How to balance the expectations of buyers with the demands of sales leaders

Sales research confirms what salespeople already know: It’s tough out there. Quota attainment rates have been declining for the past five years, and no one knows what the next five years will bring. Customers today enjoy unprecedented power in the buyer/seller relationship, and their heightened expectations are putting pressure on B2B solution providers.

Not only is it tough out there in the field, but it’s tough back in the office, too. Sales consultants are accountable to sales leadership not only for closing deals but also for reliable input on the status of all the deals in play.

Salespeople are getting squeezed between a rock – the buyer – and a hard place: the data needs of their own sales organization. There was a time when sales professionals could meet with their managers and say, “I have a good feeling about this one. The buyer and I have a great relationship.” But feelings were never a reliable metric, and today forecast accuracy is of paramount importance to sales leaders, and to their leaders.

When CSO Insights asked participants in its 2017 World-Class Sales Practices Study if their organizations’ ability to close deals as forecasted meets or exceeds expectations, 60 percent said no. But it’s not for lack of trying.

Sales leaders, sales operations and sales enablement work together to establish qualification criteria that serve as critical checkpoints for determining the forecast, and sales reps are expected to meet these checkpoints as they pursue each opportunity. It’s a challenge, but they have help.

Sales methodology and sales process

In modern sales forces, consistent sales execution is not left up to individual sellers to figure out on their own. Sales performance is a responsibility shared by several functions across the organization, and successful companies assign an increasingly prominent role to sales enablement.

Enablement, as the coordinator of content, coaching and training to support the sales force, is at the forefront of a renewed interest in sales methodology. According to the CSO Insights white paper, “The Business Case of Sales Methodology,” “Sales methodologies are the glue between the intended internal assessment of a deal’s likelihood to close and the customer’s journey; they connect the ‘how to’ with the expectations of both internal sales leaders and external buyers.”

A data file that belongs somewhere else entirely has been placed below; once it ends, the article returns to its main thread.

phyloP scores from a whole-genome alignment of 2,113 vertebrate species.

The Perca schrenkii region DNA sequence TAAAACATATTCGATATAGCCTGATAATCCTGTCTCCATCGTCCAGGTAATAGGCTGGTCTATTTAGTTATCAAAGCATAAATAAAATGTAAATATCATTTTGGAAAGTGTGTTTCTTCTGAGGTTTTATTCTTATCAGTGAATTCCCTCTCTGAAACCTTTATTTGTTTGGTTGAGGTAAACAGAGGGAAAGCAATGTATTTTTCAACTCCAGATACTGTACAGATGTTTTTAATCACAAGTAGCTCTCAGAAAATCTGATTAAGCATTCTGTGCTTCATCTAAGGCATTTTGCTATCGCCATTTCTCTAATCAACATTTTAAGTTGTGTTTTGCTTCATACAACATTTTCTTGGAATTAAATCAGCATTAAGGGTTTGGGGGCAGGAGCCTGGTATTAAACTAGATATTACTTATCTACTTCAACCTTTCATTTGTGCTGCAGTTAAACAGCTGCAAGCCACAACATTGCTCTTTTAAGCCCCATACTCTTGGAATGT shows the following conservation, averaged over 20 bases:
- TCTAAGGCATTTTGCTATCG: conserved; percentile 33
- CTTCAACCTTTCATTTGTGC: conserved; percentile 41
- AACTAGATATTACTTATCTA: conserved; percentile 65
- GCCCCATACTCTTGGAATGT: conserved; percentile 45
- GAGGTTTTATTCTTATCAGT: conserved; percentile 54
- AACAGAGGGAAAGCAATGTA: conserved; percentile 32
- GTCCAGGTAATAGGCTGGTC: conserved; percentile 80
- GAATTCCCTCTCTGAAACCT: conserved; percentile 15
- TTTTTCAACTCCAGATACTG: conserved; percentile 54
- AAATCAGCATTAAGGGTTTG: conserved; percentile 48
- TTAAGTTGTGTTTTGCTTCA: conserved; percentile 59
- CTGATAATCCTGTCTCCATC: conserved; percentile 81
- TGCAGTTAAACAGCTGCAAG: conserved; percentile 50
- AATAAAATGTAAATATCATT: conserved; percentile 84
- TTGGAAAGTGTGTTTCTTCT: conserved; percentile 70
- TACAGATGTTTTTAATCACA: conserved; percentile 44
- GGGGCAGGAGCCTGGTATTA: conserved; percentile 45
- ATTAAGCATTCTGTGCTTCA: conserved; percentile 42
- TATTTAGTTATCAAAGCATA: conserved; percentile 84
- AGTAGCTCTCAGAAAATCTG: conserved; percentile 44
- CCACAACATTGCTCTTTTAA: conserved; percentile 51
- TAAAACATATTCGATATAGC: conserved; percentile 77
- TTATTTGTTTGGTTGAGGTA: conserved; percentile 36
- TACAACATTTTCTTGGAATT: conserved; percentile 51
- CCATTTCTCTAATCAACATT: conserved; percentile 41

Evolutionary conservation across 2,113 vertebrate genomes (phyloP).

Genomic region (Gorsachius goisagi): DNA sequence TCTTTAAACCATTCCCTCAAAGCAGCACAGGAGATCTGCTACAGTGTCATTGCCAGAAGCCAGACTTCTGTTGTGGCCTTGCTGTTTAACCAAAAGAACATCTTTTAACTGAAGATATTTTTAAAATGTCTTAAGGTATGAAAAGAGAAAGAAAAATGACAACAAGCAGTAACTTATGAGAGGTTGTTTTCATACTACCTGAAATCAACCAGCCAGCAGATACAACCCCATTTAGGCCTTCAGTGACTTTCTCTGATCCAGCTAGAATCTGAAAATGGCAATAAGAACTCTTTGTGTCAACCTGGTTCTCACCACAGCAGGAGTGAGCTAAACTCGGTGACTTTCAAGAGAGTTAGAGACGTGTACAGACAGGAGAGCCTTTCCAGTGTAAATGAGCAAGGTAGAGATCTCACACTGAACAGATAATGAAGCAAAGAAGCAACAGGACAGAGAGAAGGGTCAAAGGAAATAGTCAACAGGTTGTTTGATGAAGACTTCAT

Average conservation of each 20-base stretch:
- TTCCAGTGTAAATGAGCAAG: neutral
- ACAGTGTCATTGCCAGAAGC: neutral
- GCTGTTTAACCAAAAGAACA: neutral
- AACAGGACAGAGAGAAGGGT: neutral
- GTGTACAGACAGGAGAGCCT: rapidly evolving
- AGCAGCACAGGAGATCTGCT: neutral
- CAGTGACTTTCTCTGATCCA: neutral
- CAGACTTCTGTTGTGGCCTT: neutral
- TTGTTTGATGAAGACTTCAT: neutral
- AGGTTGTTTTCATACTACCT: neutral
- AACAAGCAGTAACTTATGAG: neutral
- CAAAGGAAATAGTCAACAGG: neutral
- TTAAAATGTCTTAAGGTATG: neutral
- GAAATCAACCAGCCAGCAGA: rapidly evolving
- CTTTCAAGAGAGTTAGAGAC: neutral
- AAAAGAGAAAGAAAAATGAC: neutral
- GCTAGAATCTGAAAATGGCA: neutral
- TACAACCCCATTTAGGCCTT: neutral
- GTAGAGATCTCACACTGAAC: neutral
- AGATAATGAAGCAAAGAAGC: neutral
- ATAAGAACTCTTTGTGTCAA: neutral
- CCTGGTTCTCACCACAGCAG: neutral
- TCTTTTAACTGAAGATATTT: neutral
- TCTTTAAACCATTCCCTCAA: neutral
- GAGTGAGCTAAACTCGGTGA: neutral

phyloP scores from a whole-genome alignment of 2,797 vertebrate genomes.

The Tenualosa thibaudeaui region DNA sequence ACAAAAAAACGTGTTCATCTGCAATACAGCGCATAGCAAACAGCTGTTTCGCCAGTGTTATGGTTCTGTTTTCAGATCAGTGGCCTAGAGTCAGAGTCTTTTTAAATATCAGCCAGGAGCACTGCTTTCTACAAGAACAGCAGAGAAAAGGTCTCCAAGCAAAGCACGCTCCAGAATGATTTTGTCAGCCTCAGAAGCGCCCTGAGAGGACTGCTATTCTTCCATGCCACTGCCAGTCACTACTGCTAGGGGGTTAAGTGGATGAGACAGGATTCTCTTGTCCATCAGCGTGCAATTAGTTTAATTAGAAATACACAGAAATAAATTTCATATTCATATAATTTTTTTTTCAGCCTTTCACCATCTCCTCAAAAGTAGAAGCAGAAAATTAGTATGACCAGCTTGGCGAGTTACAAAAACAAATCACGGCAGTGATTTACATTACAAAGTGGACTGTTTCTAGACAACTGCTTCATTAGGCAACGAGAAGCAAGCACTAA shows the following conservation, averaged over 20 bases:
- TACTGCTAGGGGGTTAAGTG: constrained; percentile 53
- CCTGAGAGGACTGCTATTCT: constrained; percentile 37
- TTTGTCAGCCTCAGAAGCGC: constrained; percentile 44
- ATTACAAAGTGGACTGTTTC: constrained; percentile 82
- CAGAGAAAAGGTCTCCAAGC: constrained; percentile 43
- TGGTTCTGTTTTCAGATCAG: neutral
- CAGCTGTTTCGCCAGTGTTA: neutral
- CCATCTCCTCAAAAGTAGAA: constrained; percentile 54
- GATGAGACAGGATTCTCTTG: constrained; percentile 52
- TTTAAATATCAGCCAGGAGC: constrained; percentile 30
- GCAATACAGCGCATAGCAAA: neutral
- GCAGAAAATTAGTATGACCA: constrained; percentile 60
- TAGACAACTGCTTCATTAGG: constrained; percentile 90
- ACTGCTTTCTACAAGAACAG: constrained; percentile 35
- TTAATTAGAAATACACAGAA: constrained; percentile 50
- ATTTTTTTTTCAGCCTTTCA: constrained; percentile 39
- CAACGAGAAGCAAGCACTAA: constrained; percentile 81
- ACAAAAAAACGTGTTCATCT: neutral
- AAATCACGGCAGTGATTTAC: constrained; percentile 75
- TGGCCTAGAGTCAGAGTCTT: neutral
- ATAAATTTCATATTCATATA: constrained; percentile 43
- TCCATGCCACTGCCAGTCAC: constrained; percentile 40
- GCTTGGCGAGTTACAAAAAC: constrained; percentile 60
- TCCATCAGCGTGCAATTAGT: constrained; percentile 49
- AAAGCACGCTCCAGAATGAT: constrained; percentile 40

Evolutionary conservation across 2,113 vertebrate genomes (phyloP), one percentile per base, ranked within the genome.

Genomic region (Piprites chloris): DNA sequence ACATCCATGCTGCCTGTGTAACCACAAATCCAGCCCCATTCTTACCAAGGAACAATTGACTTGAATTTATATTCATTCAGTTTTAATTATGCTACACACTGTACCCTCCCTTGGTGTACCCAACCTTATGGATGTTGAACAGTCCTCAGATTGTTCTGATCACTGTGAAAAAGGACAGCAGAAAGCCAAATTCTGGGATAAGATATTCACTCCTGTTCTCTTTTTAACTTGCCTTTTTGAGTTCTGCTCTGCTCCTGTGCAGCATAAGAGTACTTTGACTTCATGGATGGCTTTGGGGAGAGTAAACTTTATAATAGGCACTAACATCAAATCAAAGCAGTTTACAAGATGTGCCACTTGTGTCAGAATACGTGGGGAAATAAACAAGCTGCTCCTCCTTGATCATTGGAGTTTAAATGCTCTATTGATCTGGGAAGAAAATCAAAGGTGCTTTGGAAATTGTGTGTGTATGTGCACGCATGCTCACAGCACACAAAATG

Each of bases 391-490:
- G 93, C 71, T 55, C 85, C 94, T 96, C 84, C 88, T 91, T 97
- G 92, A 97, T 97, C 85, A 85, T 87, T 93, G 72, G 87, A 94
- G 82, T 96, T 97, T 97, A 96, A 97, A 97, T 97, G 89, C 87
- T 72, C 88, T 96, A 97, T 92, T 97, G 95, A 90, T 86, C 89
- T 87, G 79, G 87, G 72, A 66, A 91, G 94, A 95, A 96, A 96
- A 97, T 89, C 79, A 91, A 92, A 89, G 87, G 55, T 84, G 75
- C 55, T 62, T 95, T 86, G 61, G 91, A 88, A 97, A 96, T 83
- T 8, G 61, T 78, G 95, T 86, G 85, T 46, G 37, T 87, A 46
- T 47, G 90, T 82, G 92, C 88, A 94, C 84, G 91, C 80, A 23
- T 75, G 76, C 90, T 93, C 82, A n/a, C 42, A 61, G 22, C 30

Most sales organizations have a sales methodology in place, but in many cases, even if the methodology is a good one, it is not sufficiently taught, coached, reinforced, updated and baked into the company culture. Of particular importance is how it is taught.

As this chart from the white paper shows, sales methodology training effectiveness correlates with higher quota attainment rates.

Sales methodology and sales process go hand in hand. “Process” is simply the series of steps from the starting point of the sale to the conclusion of the sale. For example, a sales process might define the first step as lead identification, and the concluding steps as close, implementation and customer care. Methodology provides the “how,” “what” and “why” – the methods by which the process steps are carried out.

Sales process is discussed in detail in the new book, Sales Enablement: A Master Framework to Engage, Equip and Empower a World-Class Framework, by Miller Heiman Group CEO Byron Matthews and CSO Insights Research Director Tamara Schenk. The authors observe that while processes and methodologies may be implemented independently of each other, “Jumping from sales methodology to sales methodology based on the latest best-selling business book can be confusing to the sales team and lead to a lack of faith in sales methodologies in general.”

Naturally, faith in sales methodologies should be rooted in sales results. “The Business Case for Sales Methodology” notes that “those organizations that felt their sales methodology training exceeded expectations out-performed those organizations who felt their training needed improvement by 21.5%.” And when sales methodology training is extended to the sales managers as well as to the reps, there is also a performance boost, as measured by the average percentage of sellers achieving quota.

Sales leaders who propose that their companies invest or re-invest in a sales methodology program can provide a business rationale for the expenditure that draws on hard data derived from sales research.

For sellers who feel squeezed between customers on one side and sales leadership on the other, an effective sales methodology offers a way to win with both. In world-class sales organizations, no salesperson must go it alone, and all are equipped to succeed. Yes, it’s tough out there, but the rewards are great.

For more information, “The Business Case for Sales Methodology” is available for download here.

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